Chinese manufacturing sector shows signs of strength
BEIJING – China’s manufacturing and service sectors showed unexpected signs of recovery to end the year, according to two official indicators released on Friday, as Beijing tried to stop a downward spiral sparked by a real estate crisis and coronavirus outbreaks.
China’s official purchasing managers’ index rose to 50.3 in December, from 50.1 in November, the National Bureau of Statistics reported on Friday. The result was better than the median of 50.0 expected by economists polled by the Wall Street Journal. It is also the second month in a row that the manufacturing PMI has remained above the 50 mark that separates expansion from contraction.
The statistics bureau attributed the recovery in manufacturing sentiment to lower commodity prices caused by government intervention to stabilize supply and prices, which in turn eased cost pressures for manufacturers.
However, a manufacturing sub-index weakened to 51.4 in December, below November’s figure of 52, with output in the textile, petroleum and coal industries each languishing below the 50 mark. , according to official data.
After rebounding from a previous electricity crisis that hit many industries in the fall, the lockdown of factories in the Yangtze River Delta earlier this month following a new round of coronavirus infections is expected affect China’s industrial production and exports at the end of the year, which are expected to come out in the coming weeks.
Even as output weakened, market demand for output from Chinese factories improved slightly in December, with a measure of domestic orders edging up. A sub-index that tracks total new orders rose to 49.7 in December, above 49.4 in November but still in contractionary territory. The sub-index measuring new export orders, however, weakened to 48.1 in December from 48.5 in the previous month, the eighth consecutive month that this indicator has contracted.
Beyond the factory, China’s service sector has seen a tentative recovery after the latest round of coronavirus control measures.
China’s official non-manufacturing PMI, which includes both services and construction activity, rose to 52.7 in December, from 52.3 the month before, the statistics bureau said separately on Friday. .
The sub-index measuring service activity rose to 52 this month, from 51.1 in November, as airlines, restaurants and entertainment venues rocked November’s coronavirus shutdowns. The sub-index measuring construction activity fell to 56.3 from 59.1 in November as construction was held back by unusually cold weather for the season.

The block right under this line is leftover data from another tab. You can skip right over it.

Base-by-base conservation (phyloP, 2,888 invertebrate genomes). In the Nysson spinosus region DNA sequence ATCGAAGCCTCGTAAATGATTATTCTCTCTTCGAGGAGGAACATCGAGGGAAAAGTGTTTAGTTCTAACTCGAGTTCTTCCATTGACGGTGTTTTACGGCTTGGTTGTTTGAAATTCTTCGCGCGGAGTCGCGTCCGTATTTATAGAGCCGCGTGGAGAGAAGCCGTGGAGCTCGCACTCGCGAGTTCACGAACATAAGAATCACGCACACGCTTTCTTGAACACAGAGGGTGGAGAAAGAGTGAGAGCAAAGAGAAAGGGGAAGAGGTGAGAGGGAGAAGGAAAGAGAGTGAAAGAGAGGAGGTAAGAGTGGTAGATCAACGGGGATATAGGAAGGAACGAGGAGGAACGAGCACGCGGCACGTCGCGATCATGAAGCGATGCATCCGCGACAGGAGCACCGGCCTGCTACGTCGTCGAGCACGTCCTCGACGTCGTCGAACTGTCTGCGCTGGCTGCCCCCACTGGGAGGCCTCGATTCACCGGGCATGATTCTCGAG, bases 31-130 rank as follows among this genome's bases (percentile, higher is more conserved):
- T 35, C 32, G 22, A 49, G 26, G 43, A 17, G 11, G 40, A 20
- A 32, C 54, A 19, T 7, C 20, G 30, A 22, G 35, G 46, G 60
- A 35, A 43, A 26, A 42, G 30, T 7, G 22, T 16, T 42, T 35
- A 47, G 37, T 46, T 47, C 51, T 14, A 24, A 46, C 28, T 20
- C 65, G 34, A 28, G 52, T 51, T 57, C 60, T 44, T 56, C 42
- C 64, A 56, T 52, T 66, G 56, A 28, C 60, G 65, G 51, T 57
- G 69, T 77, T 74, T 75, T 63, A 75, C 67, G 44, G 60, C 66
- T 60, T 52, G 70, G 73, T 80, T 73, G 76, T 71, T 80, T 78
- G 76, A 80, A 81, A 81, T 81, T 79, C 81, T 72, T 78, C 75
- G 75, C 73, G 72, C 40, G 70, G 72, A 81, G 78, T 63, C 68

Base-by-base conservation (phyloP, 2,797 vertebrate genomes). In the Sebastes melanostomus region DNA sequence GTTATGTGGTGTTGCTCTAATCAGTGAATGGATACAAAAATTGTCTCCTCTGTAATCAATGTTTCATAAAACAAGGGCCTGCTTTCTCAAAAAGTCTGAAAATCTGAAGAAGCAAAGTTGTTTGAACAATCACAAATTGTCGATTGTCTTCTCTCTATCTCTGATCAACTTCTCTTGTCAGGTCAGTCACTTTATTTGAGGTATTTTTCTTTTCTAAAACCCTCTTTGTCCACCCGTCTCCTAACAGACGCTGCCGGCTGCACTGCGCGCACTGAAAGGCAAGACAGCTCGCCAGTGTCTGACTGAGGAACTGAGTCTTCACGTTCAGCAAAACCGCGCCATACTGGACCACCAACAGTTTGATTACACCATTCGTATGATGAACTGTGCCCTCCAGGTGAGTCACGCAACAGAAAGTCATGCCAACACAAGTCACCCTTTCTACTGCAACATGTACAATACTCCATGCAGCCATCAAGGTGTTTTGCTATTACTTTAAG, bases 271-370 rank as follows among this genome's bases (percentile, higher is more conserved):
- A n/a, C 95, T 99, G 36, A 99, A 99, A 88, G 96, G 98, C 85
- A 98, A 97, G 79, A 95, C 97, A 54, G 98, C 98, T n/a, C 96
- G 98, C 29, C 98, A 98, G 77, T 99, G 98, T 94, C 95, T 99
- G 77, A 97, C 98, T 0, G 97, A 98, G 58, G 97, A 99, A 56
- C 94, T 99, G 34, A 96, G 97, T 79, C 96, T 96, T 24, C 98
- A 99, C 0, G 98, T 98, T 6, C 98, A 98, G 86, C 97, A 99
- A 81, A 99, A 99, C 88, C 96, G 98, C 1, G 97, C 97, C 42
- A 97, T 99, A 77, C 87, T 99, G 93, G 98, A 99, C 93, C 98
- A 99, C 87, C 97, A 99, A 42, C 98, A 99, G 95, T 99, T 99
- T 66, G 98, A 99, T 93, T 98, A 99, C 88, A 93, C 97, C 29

âImproving PMIs showed that market confidence is bolstered by recent easing and the commitment of key leaders to prioritize stability next year. But that doesn’t mean that major economic indicators will soon end their downward trajectory, âsaid Tang Jianwei, an economist at the Bank of Communications.
China began to shift its political stance this month to strengthen support for the economy as signs of cooling in the world’s second-largest economy began to appear in the third quarter of the year.
As the economy has been hit by an electricity crisis that has slowed down the production of factories, waves of Covid-19 epidemics that have halted a recovery in consumption and a collapse in its real estate market, the Bank People’s Republic of China earlier this month cut its benchmark interest rate for the first time in nearly two years. The move followed a drop in the reserve requirement ratio of commercial banks, effectively freeing up a large amount of funds for loans.
Key leaders pledged this month to prioritize stable growth while setting economic priorities for next year. This language has prompted the market to anticipate more aggressive interest rate cuts and supportive measures in 2022, when leader Xi Jinping is expected to secure a third term in office and reshuffle other government posts.
But even these steps might not be enough to reverse the current downtrend, said Mr. Tang of Bank of Communications, who warns the economy will still face formidable headwinds next year. In particular, Mr. Tang is concerned that consumption and investment will continue to be dragged down by the continued collapse of the real estate sector, as well as the likelihood of an increase in Covid-19-related shocks and a slowdown in public spending.
âGrace Zhu contributed to this article.
Write to Jonathan Cheng at [email protected]
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